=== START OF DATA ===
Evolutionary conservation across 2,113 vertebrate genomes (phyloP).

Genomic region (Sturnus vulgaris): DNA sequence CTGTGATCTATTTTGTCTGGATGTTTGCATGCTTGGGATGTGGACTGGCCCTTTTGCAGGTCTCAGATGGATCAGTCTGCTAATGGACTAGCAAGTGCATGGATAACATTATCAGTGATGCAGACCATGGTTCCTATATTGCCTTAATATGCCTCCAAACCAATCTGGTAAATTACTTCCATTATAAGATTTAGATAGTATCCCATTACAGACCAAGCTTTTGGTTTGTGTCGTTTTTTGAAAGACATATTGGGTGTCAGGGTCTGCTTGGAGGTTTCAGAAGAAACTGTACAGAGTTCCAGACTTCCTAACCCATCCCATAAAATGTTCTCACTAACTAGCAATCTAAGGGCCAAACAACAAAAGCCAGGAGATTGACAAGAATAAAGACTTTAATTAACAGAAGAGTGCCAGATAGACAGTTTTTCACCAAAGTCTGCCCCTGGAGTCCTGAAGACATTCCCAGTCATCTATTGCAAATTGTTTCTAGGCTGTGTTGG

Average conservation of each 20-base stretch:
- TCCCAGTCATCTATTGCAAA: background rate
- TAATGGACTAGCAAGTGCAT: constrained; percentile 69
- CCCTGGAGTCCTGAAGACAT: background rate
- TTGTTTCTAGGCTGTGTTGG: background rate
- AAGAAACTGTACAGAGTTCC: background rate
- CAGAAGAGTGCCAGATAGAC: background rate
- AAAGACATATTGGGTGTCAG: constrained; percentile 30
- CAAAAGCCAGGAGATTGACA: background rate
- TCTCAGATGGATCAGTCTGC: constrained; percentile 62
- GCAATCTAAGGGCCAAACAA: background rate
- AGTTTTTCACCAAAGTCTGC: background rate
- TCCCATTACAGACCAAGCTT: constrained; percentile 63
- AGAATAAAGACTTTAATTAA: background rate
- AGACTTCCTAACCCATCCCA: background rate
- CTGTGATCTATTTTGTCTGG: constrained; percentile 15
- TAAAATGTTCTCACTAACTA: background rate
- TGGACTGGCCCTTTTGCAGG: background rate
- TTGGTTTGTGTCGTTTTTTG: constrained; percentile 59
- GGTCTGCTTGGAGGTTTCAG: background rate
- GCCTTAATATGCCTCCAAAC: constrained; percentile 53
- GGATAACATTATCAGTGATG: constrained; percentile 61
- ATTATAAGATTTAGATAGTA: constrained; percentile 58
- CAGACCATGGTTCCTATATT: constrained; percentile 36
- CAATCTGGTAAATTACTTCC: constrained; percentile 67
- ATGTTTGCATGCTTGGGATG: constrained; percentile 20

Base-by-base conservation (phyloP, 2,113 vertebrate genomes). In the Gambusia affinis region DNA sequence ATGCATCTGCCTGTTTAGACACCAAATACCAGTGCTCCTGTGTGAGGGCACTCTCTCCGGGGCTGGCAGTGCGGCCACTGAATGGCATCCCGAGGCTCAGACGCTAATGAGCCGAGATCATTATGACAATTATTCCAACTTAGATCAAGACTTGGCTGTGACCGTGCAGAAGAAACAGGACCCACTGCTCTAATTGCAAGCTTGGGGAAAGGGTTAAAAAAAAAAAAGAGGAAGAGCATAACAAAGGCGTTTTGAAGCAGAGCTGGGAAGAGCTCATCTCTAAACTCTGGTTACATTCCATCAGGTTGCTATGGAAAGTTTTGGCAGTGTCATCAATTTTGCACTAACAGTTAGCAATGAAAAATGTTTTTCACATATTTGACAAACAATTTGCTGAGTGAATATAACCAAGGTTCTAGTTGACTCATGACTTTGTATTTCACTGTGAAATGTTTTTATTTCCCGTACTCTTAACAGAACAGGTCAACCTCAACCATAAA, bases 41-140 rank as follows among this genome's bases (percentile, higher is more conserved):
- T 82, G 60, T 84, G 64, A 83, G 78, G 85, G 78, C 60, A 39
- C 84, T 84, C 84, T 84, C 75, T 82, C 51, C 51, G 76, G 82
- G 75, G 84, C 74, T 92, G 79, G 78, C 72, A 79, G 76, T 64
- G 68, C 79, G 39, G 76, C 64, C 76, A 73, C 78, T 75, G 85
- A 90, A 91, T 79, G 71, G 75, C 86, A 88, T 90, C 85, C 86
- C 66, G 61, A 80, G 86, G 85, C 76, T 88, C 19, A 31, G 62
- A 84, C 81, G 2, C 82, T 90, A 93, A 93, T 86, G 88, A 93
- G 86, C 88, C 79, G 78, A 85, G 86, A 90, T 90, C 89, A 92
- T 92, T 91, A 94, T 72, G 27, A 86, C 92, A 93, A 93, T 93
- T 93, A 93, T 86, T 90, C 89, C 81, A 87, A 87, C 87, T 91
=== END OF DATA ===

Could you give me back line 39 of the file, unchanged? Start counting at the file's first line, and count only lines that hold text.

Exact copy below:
- T 93, A 93, T 86, T 90, C 89, C 81, A 87, A 87, C 87, T 91